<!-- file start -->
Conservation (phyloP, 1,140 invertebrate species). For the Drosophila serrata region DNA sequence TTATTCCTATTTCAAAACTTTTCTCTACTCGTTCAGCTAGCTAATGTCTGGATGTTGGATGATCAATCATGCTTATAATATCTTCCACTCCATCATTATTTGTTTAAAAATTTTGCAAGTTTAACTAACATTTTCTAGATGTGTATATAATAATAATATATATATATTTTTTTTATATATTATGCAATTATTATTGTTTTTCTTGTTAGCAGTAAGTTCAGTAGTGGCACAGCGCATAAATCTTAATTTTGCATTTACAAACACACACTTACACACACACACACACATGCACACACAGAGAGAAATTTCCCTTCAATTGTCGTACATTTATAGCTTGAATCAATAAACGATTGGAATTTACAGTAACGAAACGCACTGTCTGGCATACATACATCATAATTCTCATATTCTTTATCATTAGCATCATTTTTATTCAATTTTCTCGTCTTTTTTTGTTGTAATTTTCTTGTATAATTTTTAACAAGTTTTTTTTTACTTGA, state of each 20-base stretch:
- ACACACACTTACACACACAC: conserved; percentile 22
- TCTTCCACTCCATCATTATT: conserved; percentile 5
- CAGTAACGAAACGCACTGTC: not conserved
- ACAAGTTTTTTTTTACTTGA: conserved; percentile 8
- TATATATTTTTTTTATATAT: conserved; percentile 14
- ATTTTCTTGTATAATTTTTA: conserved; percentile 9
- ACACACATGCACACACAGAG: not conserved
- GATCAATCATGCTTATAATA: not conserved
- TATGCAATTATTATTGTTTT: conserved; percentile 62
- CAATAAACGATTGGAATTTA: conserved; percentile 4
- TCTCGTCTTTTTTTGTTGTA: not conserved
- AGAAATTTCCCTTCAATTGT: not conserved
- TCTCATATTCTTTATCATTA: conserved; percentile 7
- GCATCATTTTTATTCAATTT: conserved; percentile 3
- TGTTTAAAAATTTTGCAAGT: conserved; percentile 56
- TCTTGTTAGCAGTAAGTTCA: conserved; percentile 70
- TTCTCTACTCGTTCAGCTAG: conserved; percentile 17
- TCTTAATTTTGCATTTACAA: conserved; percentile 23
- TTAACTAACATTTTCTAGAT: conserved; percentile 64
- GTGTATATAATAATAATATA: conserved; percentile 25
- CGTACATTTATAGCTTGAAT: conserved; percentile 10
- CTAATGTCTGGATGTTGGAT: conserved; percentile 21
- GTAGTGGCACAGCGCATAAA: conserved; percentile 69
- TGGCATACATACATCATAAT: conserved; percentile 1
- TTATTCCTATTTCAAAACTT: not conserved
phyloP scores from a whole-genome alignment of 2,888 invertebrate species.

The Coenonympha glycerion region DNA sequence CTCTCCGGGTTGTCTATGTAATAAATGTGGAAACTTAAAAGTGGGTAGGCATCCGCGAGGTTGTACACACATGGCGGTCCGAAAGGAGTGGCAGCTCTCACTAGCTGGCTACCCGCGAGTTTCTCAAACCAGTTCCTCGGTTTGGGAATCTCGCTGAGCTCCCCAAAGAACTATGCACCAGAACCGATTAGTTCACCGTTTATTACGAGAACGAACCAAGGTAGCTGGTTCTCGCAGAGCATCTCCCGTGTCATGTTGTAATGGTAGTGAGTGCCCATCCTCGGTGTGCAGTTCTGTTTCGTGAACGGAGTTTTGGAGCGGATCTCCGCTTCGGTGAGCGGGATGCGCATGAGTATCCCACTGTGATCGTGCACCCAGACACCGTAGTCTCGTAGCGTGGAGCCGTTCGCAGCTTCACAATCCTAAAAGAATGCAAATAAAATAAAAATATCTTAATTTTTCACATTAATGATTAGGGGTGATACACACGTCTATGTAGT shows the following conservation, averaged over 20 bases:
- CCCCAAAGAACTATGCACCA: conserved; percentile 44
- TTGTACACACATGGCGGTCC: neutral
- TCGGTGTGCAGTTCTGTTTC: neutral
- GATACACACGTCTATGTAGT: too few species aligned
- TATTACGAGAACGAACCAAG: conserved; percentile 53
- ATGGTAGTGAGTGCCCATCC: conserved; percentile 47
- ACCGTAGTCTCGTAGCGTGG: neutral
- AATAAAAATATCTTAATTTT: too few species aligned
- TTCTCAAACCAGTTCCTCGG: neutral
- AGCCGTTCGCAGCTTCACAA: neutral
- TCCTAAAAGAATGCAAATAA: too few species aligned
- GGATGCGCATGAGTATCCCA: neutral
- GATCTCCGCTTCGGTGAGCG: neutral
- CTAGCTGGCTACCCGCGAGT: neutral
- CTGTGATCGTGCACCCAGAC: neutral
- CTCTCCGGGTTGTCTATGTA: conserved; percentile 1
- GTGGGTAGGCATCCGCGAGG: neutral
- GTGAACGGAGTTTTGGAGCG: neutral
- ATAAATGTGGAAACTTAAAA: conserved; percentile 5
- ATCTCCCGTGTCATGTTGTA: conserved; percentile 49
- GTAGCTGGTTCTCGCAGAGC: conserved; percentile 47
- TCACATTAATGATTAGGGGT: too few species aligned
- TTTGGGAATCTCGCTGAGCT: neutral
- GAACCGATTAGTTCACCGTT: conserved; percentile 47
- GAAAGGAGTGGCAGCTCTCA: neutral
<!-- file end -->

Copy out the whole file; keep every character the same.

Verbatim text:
Conservation (phyloP, 1,140 invertebrate species). For the Drosophila serrata region DNA sequence TTATTCCTATTTCAAAACTTTTCTCTACTCGTTCAGCTAGCTAATGTCTGGATGTTGGATGATCAATCATGCTTATAATATCTTCCACTCCATCATTATTTGTTTAAAAATTTTGCAAGTTTAACTAACATTTTCTAGATGTGTATATAATAATAATATATATATATTTTTTTTATATATTATGCAATTATTATTGTTTTTCTTGTTAGCAGTAAGTTCAGTAGTGGCACAGCGCATAAATCTTAATTTTGCATTTACAAACACACACTTACACACACACACACACATGCACACACAGAGAGAAATTTCCCTTCAATTGTCGTACATTTATAGCTTGAATCAATAAACGATTGGAATTTACAGTAACGAAACGCACTGTCTGGCATACATACATCATAATTCTCATATTCTTTATCATTAGCATCATTTTTATTCAATTTTCTCGTCTTTTTTTGTTGTAATTTTCTTGTATAATTTTTAACAAGTTTTTTTTTACTTGA, state of each 20-base stretch:
- ACACACACTTACACACACAC: conserved; percentile 22
- TCTTCCACTCCATCATTATT: conserved; percentile 5
- CAGTAACGAAACGCACTGTC: not conserved
- ACAAGTTTTTTTTTACTTGA: conserved; percentile 8
- TATATATTTTTTTTATATAT: conserved; percentile 14
- ATTTTCTTGTATAATTTTTA: conserved; percentile 9
- ACACACATGCACACACAGAG: not conserved
- GATCAATCATGCTTATAATA: not conserved
- TATGCAATTATTATTGTTTT: conserved; percentile 62
- CAATAAACGATTGGAATTTA: conserved; percentile 4
- TCTCGTCTTTTTTTGTTGTA: not conserved
- AGAAATTTCCCTTCAATTGT: not conserved
- TCTCATATTCTTTATCATTA: conserved; percentile 7
- GCATCATTTTTATTCAATTT: conserved; percentile 3
- TGTTTAAAAATTTTGCAAGT: conserved; percentile 56
- TCTTGTTAGCAGTAAGTTCA: conserved; percentile 70
- TTCTCTACTCGTTCAGCTAG: conserved; percentile 17
- TCTTAATTTTGCATTTACAA: conserved; percentile 23
- TTAACTAACATTTTCTAGAT: conserved; percentile 64
- GTGTATATAATAATAATATA: conserved; percentile 25
- CGTACATTTATAGCTTGAAT: conserved; percentile 10
- CTAATGTCTGGATGTTGGAT: conserved; percentile 21
- GTAGTGGCACAGCGCATAAA: conserved; percentile 69
- TGGCATACATACATCATAAT: conserved; percentile 1
- TTATTCCTATTTCAAAACTT: not conserved
phyloP scores from a whole-genome alignment of 2,888 invertebrate species.

The Coenonympha glycerion region DNA sequence CTCTCCGGGTTGTCTATGTAATAAATGTGGAAACTTAAAAGTGGGTAGGCATCCGCGAGGTTGTACACACATGGCGGTCCGAAAGGAGTGGCAGCTCTCACTAGCTGGCTACCCGCGAGTTTCTCAAACCAGTTCCTCGGTTTGGGAATCTCGCTGAGCTCCCCAAAGAACTATGCACCAGAACCGATTAGTTCACCGTTTATTACGAGAACGAACCAAGGTAGCTGGTTCTCGCAGAGCATCTCCCGTGTCATGTTGTAATGGTAGTGAGTGCCCATCCTCGGTGTGCAGTTCTGTTTCGTGAACGGAGTTTTGGAGCGGATCTCCGCTTCGGTGAGCGGGATGCGCATGAGTATCCCACTGTGATCGTGCACCCAGACACCGTAGTCTCGTAGCGTGGAGCCGTTCGCAGCTTCACAATCCTAAAAGAATGCAAATAAAATAAAAATATCTTAATTTTTCACATTAATGATTAGGGGTGATACACACGTCTATGTAGT shows the following conservation, averaged over 20 bases:
- CCCCAAAGAACTATGCACCA: conserved; percentile 44
- TTGTACACACATGGCGGTCC: neutral
- TCGGTGTGCAGTTCTGTTTC: neutral
- GATACACACGTCTATGTAGT: too few species aligned
- TATTACGAGAACGAACCAAG: conserved; percentile 53
- ATGGTAGTGAGTGCCCATCC: conserved; percentile 47
- ACCGTAGTCTCGTAGCGTGG: neutral
- AATAAAAATATCTTAATTTT: too few species aligned
- TTCTCAAACCAGTTCCTCGG: neutral
- AGCCGTTCGCAGCTTCACAA: neutral
- TCCTAAAAGAATGCAAATAA: too few species aligned
- GGATGCGCATGAGTATCCCA: neutral
- GATCTCCGCTTCGGTGAGCG: neutral
- CTAGCTGGCTACCCGCGAGT: neutral
- CTGTGATCGTGCACCCAGAC: neutral
- CTCTCCGGGTTGTCTATGTA: conserved; percentile 1
- GTGGGTAGGCATCCGCGAGG: neutral
- GTGAACGGAGTTTTGGAGCG: neutral
- ATAAATGTGGAAACTTAAAA: conserved; percentile 5
- ATCTCCCGTGTCATGTTGTA: conserved; percentile 49
- GTAGCTGGTTCTCGCAGAGC: conserved; percentile 47
- TCACATTAATGATTAGGGGT: too few species aligned
- TTTGGGAATCTCGCTGAGCT: neutral
- GAACCGATTAGTTCACCGTT: conserved; percentile 47
- GAAAGGAGTGGCAGCTCTCA: neutral